Opal Tometi is a co-founder of #BlackLivesMatter and is credited with creating the online platforms and initiating the social media strategy during the project’s early days. She serves as the executive director for the Black Alliance for Just Immigration (BAJI).
Jose Antonio Vargas, Pulitzer Prize-winning journalist, filmmaker, and media publisher whose work centers on the changing American identity. He is the founder of Define American. In June 2011, the New York Times Magazine published a groundbreaking essay he wrote in which he revealed and chronicled his life in America as an undocumented immigrant.
Dave Zirin was named one of UTNE Reader’s “50 Visionaries Who Are Changing Our World,” he writes about the politics of sports for the Nation Magazine. Author of eight books on the politics of sports, he has been called “the best sportswriter in the United States,” by Robert Lipsyte.
#BlackLivesMatterAtSchool FAQ: Answering why hundreds of Seattle educators are wearing “Black Lives Matter” shirts to school
On October 19th, 2016 hundreds of Seattle teachers, counselors, paraprofessionals, nurses, instructional assistants, librarians, and other educators will be wearing Black Lives Matter shirts to school in an unprecedented action, “Black Lives Matter At School.” Already, some 2,000 shirts have been ordered and many of these educators will also be teaching lessons that day about institutional racism. Educators at Washington Middle School and other educators from the Social Equality Educators have compiled this list of answers to frequently asked questions about this unprecedented action.
October 19th—#BlackLivesMatterAtSchool FAQ
Q: How did the October 19th Black Lives Matter At School event get organized?
A: In mid-September, two Seattle elementary schools decided to have African-American men from their communities welcome students to school with greetings and high-fives. Teachers planned to wear Black Lives Matter t-shirts. One school, John Muir, received a bomb threat from someone opposing the event. Although consideration was given to canceling due to safety concerns, the event was held anyway without any problems. In an act of solidarity, a few days later the Seattle Education Association (SEA) Representative Assembly passed a resolution unanimously supporting the schools and their actions, and encouraging all schools to participate in a day of solidarity on Wednesday, October 19:
Whereas the SEA promotes equity and supports anti-racist work in our schools; and, Whereas we want to act in solidarity with our members and the community at John Muir who received threats based on their decision to wear Black Lives Matter t- shirts as part of an event with “Black Men United to Change the Narrative”; and,
Whereas the SEA and SPS promote Race and Equity teams to address institutionalized racism in our schools and offer a space for dialogue among school staff; and,
Therefore be it resolved that the SEA Representative Assembly endorse and participate in an action wearing Black Lives Matter t-shirts on Wednesday, October 19,2016 with the intent of showing solidarity, promoting anti-racist practices in our schools, and creating dialogue in our schools and communities.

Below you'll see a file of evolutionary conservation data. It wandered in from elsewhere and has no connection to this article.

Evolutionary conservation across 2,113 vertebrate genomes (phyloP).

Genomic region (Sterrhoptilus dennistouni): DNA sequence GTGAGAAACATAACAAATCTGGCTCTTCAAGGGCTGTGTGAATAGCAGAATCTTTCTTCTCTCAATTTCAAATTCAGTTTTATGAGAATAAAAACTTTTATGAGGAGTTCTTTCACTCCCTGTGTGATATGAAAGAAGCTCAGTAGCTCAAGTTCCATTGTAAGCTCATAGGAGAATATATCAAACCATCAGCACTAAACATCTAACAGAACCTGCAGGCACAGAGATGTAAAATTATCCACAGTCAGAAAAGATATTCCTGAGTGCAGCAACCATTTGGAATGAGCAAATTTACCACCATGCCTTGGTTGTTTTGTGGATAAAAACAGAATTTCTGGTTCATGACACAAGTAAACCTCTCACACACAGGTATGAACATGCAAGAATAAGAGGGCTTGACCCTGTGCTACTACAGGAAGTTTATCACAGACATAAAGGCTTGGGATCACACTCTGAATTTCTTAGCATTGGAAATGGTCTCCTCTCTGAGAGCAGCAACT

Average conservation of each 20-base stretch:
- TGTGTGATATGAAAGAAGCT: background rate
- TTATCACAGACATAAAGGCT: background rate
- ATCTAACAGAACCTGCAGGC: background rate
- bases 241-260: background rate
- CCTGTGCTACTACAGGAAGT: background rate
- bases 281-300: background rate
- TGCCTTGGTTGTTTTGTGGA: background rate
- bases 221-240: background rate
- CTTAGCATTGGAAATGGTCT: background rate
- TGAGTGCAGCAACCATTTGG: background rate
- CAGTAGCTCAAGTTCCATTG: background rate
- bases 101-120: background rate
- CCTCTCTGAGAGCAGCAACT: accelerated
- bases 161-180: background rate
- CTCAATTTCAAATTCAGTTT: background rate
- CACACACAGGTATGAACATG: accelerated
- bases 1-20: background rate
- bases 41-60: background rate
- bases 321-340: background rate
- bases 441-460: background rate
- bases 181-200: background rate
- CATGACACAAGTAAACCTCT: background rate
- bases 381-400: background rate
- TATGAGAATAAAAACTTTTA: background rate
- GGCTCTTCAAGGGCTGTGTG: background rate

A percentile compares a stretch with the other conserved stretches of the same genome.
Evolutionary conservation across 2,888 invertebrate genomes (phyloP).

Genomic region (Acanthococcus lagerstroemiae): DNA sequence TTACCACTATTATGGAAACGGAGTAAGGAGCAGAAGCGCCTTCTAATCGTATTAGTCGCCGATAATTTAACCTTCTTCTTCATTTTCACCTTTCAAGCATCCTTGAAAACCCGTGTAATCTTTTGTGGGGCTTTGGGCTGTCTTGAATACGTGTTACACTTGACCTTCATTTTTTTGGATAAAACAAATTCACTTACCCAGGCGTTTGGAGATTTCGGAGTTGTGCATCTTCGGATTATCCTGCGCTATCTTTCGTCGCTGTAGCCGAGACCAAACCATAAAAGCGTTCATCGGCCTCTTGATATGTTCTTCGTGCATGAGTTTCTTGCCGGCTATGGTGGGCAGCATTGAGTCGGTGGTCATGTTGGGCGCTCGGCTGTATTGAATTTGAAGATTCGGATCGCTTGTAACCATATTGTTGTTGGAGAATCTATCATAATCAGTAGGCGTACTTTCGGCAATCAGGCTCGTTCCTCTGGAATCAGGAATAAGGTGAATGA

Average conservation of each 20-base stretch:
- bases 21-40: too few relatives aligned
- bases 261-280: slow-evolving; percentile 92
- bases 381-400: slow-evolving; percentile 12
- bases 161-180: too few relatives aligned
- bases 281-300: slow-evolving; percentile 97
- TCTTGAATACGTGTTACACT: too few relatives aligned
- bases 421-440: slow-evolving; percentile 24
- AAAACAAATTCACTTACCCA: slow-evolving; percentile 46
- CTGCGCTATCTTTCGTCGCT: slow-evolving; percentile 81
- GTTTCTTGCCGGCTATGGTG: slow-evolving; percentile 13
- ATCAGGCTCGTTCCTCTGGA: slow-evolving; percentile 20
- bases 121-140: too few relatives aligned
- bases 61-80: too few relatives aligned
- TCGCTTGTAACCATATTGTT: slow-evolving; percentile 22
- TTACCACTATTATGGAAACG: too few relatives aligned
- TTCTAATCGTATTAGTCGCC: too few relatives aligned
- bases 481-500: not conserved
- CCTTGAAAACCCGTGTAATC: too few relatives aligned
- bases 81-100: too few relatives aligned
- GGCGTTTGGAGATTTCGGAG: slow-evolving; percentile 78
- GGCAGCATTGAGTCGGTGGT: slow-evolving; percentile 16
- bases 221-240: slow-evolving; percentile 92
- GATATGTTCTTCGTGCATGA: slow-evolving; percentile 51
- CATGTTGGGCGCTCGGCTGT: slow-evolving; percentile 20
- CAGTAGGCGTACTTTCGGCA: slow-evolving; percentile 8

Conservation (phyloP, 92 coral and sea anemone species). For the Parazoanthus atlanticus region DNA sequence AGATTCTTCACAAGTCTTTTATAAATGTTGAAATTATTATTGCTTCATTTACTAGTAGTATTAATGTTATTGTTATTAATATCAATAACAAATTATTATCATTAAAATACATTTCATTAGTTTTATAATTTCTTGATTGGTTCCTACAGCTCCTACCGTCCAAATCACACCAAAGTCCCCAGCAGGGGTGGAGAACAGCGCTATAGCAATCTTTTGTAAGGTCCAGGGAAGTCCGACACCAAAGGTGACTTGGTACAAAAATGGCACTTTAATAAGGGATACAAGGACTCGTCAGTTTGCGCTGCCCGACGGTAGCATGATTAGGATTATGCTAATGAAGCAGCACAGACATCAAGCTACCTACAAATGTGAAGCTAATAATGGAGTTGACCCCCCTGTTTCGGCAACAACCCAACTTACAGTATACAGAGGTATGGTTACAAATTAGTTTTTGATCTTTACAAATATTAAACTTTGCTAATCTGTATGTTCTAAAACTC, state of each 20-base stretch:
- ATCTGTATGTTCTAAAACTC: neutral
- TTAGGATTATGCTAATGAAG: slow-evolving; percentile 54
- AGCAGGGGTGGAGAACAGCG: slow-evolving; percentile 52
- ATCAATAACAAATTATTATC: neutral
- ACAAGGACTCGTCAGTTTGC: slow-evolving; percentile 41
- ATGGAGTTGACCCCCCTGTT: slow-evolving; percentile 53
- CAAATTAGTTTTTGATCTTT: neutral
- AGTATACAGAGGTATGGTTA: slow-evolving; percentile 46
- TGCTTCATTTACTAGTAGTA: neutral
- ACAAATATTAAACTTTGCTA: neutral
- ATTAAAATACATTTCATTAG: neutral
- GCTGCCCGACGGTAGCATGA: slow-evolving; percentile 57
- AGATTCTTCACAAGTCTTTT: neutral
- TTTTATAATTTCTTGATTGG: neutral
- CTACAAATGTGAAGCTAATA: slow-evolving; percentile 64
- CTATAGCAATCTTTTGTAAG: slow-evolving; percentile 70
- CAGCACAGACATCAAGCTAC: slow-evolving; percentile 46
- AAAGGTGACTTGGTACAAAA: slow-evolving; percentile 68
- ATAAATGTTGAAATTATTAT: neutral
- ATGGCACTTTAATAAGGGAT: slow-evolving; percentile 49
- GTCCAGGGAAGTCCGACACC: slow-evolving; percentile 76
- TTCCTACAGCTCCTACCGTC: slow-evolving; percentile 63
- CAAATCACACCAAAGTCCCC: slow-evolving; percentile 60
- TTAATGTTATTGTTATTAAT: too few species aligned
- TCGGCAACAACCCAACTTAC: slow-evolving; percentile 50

On October 8, the Seattle Public Schools noted the event on its website, and stated:
During our #CloseTheGaps kick-off week, Seattle Education Association is promoting October 19 as a day of solidarity to bring focus to racial equity and affirming the lives of our students – specifically our students of color.
In support of this focus, members are choosing to wear Black Lives Matter t- shirts, stickers or other symbols of their commitment to students in a coordinated effort. SEA is leading this effort and working to promote transformational conversations with staff, families and students on this issue.
We invite you to join us in our commitment to eliminate opportunity gaps and accelerate learning for each and every student.
Q: Who has endorsed this Black Lives Matter At School event?
A: This event been endorsed by the Seattle Education Association, Seattle PTSA Council board, The Seattle NAACP, Diane Ravitch (former U.S. Assistant Secretary of Education), Dr. Wayne Au (editor at Rethinking Schools and professor at UW Bothell) Carol Burris (Executive Director of the Network for Public Education), and a growing list of academics, organizers and activists from around the country.
Q: Why are school teachers and staff participating?
A: When people know that something is wrong, they often try to change it through social movements. Black Lives Matter is a social movement for racial justice in 21st century United States. Every individual chooses how they show their support of the movement. Some teachers want to be publicly supportive, others would rather be private.
Q: Isn’t this a political action and do political actions belong at school?
A: This is a consciousness-raising event. School is part of society, students and staff are part of society, and so what is happening within our society deserves and demands our attention. This is a “teachable moment” for the Seattle Public School community.
Q: How will this event help promote racial equity at our school?
A: Racial equity will never be a reality unless people are willing to talk about it. This event provides an opportunity for conversations that can help our school move toward racial justice.
Q: How can I show my support?
A: Students and families are welcome to participate at school on racial equity activities in these ways:
1) Wear a Black Lives Matter t-shirt or sticker on Oct. 19th. Contact your school to find out what is happening there on the 19th.